Karen held her glass in both hands, fingers intertwined, sipping quickly and nervously at her drink. Karen's eyes discreetly looked across the room. Teddy's mother wasn't looking in her direction, and The Rolling Stones did their part to ensure that Mrs. Wilson couldn't hear the commotion.
Then things got worse. Teddy's mother abruptly left her place behind the bar and walked upstairs without a backward glance.
With her left hand, Wendy reached out and slapped Karen's hands just hard enough to slosh a little of the sloe gin fizz over the rim of the glass. "Hey, I asked you a question, Boris!"
"Why don't you get the heck away from me," Karen said, her voice trembling.
"You little punk!" spat Wendy, slamming the heel of her palm into Karen's chest. It hurt. Karen realized that her back was literally against the wall at this point. She also noticed that Wendy --who was on both the girl's basketball and field hockey teams -- was half a head taller than Karen was, and about thirty pounds heavier.
"Leave the kid alone, Wen!" another girl said.
Wendy didn't look away from Karen, as she wound her hand into Karen's dark blue silk blouse. "I thought I told you to shut up, Cheryl."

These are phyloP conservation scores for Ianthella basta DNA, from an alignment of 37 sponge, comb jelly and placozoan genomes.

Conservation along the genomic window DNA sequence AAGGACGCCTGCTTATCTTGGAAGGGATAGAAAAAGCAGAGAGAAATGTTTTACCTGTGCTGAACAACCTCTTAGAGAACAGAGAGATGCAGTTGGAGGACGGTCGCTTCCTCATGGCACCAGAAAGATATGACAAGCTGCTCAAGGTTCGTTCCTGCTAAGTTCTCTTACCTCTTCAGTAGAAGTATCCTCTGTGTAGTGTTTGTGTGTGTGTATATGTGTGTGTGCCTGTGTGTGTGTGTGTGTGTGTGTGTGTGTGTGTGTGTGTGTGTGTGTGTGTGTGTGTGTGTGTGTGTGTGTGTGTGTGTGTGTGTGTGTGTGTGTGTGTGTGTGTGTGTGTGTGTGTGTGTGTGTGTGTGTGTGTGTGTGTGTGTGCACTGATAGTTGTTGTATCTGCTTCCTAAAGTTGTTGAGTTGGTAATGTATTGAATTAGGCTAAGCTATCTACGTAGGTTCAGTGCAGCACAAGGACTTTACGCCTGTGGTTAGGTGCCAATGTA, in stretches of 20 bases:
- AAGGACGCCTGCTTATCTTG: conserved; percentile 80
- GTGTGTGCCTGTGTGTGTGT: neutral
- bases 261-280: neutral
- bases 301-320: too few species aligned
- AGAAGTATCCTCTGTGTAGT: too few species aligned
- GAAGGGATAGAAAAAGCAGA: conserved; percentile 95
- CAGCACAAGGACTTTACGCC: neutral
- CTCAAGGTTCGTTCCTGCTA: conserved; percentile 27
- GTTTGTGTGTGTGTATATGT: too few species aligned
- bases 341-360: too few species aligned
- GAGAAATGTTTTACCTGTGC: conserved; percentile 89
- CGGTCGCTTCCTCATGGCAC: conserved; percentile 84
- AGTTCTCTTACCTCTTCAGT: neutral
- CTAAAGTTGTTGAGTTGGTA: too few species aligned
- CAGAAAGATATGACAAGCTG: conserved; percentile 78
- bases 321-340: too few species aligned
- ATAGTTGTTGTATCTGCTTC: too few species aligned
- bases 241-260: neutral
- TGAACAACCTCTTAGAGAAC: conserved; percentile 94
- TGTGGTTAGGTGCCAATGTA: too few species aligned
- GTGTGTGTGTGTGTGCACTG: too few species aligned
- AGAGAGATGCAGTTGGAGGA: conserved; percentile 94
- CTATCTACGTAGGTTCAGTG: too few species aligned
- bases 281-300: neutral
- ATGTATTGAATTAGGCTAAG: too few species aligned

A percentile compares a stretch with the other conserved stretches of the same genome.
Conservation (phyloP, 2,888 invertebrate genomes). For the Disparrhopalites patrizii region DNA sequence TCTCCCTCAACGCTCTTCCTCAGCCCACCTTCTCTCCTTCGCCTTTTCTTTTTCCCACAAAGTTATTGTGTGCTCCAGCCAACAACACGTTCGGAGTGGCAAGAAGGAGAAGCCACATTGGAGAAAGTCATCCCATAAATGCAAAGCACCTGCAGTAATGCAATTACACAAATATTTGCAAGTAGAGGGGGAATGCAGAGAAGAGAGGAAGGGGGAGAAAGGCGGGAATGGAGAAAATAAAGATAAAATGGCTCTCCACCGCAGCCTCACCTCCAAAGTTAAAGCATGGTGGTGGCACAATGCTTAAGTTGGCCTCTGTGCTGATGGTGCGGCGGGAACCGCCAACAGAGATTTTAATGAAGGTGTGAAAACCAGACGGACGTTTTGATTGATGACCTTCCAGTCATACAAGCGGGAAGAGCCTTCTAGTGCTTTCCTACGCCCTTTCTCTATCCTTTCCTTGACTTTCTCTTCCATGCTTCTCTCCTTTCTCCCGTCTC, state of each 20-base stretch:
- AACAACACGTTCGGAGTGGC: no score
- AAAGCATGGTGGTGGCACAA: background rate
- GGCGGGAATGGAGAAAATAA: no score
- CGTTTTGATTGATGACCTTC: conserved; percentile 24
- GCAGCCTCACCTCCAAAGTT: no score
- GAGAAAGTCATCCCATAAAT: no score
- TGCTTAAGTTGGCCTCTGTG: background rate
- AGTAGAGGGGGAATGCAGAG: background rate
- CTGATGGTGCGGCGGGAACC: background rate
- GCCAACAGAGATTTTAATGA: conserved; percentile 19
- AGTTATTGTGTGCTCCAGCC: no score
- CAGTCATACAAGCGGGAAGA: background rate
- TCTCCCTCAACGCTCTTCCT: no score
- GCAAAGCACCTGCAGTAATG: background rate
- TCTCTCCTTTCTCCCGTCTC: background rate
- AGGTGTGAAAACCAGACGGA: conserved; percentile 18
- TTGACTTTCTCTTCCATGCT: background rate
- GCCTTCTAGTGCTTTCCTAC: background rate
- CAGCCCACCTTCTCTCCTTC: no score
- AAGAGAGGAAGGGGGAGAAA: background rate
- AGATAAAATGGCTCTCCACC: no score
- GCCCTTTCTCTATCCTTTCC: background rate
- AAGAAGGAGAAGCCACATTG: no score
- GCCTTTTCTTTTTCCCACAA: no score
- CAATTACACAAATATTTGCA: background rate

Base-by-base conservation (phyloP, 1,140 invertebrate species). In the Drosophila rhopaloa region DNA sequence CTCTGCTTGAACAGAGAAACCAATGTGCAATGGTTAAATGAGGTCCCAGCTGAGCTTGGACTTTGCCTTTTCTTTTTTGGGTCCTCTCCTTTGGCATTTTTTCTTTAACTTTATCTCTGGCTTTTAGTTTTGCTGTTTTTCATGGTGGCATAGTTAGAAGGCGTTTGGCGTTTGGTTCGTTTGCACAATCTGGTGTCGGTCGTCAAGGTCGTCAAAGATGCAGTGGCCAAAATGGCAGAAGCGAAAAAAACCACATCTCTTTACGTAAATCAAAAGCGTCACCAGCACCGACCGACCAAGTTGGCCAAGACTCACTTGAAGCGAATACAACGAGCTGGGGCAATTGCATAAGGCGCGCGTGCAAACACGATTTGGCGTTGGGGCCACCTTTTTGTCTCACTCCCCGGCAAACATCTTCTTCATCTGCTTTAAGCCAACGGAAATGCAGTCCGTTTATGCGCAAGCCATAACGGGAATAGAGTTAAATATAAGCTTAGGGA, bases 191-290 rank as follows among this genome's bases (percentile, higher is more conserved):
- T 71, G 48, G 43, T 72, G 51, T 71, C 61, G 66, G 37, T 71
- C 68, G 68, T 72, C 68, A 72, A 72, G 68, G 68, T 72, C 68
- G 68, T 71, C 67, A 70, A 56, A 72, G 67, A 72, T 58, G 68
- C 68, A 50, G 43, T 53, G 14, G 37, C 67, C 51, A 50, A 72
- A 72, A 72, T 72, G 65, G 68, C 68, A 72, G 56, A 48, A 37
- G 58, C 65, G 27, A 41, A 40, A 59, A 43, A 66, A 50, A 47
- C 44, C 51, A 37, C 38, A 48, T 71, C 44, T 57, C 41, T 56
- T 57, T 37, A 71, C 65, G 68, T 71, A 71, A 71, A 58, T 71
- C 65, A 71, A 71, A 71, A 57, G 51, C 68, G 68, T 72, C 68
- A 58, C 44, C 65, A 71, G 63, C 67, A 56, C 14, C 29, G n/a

Cheryl, part of the crowd which was gathering around the two antagonists, replied, "I didn't say that. That was Daphne. But I think you should let her go, too."
Wendy laughed. "Who cares what you bimbos think? There isn't any one o'you who's strong enough to stop me from redecoratin' this mouthy little tramp's face!"
"Don't be so sure, Wendy," said a voice far too deep to be either Cheryl's or Daphne's. Wendy turned around and saw that it was Eli. "What the hell do you think you're doing?" he asked, but he didn't wait for an answer. "Take your grubby paws off of her."
"And if I don't?" she demanded defiantly.
"I'll punch you right in the mouth. You think you're tough, don't you? Well, if you want to act like a guy, I'll treat you like a guy."
Wendy felt a chill. She didn't know whether Eli's threat was serious or not. Neither did anyone else in the crowd.
"Whadda you care what happens to her?" Wendy asked, even as she released Karen's blouse from her grasp.
"Karen's with me."
Wendy laughed. "She's your date?"
Karen spoke up. "I'm not his date!"
Eli looked pointedly at Karen. "You didn't have to say that! I don't care what the hell Wendy thinks." He looked back at Wendy. "Karen's my friend, not that it's any of your damned business."